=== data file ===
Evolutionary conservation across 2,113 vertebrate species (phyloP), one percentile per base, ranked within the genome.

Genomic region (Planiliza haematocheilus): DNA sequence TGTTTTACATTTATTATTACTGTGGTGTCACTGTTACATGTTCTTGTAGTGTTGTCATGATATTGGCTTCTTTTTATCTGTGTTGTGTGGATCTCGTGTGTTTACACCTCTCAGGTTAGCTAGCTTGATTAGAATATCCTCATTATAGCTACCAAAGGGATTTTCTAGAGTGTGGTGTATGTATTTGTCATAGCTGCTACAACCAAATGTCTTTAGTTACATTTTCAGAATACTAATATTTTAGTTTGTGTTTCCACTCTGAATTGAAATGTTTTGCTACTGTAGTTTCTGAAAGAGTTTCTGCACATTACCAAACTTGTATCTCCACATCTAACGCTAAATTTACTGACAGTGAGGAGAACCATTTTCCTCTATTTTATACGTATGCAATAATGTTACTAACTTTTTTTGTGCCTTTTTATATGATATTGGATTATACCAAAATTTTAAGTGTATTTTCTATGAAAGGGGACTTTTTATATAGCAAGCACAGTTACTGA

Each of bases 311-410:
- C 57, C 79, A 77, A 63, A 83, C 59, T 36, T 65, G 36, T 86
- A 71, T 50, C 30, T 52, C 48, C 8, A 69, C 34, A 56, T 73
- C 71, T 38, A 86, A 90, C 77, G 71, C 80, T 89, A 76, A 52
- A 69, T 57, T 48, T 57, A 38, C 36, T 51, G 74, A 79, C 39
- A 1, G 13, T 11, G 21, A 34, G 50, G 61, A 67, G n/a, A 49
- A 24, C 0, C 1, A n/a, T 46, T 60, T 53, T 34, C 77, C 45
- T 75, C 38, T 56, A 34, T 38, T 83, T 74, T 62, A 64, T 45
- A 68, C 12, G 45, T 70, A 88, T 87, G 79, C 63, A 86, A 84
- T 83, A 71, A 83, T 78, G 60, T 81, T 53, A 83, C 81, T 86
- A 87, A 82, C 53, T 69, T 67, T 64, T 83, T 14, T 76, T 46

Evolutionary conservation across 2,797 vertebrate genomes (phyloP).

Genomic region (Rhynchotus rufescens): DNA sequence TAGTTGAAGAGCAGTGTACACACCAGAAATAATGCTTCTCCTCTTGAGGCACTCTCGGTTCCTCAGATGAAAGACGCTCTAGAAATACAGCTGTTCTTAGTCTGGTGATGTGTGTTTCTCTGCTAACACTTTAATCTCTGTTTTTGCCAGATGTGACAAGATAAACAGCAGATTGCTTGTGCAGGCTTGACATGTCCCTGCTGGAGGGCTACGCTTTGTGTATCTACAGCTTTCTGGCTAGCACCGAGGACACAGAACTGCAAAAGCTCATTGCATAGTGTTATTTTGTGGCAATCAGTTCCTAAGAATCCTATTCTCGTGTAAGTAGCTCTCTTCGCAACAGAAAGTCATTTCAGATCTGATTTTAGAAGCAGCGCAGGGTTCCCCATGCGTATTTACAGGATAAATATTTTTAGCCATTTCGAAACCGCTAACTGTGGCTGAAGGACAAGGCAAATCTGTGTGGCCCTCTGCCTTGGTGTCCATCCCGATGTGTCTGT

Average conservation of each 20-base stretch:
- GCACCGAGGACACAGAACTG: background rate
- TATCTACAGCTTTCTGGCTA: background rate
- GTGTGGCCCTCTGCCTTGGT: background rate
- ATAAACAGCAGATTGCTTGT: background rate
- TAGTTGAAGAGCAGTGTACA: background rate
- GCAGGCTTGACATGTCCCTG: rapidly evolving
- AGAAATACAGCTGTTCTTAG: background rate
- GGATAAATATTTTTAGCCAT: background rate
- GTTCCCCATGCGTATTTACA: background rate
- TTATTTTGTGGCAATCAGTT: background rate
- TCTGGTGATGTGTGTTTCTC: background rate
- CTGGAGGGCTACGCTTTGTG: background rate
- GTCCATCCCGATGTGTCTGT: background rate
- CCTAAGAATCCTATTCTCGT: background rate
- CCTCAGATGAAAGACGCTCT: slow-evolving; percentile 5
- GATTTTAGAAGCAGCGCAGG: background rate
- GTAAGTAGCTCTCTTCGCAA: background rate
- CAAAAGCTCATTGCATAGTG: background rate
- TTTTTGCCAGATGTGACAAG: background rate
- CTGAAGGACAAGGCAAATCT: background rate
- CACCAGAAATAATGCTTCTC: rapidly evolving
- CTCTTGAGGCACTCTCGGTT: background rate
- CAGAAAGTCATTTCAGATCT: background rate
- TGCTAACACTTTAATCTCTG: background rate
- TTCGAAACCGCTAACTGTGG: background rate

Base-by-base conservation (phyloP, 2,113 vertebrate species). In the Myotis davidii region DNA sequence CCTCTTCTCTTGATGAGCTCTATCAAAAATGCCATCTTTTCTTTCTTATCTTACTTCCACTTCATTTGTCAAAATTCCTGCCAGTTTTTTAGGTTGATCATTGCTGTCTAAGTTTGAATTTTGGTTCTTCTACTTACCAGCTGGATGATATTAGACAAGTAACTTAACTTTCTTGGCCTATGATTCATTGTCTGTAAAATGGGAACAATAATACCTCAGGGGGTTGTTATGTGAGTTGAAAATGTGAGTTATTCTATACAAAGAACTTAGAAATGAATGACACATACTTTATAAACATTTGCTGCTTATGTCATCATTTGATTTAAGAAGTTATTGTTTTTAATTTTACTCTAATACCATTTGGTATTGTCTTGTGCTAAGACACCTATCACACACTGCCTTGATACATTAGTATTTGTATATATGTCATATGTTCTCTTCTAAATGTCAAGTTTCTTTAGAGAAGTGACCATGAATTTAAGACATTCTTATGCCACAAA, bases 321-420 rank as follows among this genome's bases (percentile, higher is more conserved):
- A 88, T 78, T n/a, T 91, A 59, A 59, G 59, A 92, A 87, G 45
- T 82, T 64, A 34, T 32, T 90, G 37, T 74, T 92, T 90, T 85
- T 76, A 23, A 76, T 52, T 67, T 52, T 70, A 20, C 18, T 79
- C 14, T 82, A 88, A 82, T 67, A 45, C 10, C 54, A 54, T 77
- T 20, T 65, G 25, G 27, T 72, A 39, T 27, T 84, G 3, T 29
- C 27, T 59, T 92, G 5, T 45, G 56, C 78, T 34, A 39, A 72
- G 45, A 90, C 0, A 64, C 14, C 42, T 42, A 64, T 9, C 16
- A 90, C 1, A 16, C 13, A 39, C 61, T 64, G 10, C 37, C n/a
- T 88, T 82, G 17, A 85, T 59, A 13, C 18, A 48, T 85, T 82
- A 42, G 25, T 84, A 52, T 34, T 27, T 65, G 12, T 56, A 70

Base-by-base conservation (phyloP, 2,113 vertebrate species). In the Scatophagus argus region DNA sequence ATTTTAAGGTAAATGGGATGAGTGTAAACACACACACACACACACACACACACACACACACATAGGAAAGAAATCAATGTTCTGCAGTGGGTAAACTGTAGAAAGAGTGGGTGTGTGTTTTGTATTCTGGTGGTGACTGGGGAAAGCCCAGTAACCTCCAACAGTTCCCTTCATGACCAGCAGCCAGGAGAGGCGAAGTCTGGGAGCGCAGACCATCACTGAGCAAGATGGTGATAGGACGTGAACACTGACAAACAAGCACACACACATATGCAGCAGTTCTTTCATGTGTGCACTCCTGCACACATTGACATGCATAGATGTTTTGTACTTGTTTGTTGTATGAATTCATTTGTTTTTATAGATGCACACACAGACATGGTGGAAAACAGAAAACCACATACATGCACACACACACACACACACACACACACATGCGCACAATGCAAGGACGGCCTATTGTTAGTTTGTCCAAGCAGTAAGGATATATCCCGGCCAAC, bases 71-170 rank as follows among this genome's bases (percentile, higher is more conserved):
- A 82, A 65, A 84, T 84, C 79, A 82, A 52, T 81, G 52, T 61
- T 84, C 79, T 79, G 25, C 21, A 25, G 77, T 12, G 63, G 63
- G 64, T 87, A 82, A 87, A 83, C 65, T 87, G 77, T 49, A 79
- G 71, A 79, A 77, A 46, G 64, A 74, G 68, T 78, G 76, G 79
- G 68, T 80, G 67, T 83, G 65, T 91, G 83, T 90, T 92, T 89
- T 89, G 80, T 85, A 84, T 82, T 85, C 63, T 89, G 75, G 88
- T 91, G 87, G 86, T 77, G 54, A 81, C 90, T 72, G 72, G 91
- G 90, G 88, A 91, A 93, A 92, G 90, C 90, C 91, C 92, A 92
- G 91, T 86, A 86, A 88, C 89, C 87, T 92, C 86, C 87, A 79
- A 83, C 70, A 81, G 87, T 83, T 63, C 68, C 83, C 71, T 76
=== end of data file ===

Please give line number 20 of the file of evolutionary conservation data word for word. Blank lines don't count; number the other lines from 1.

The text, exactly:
- ATAAACAGCAGATTGCTTGT: background rate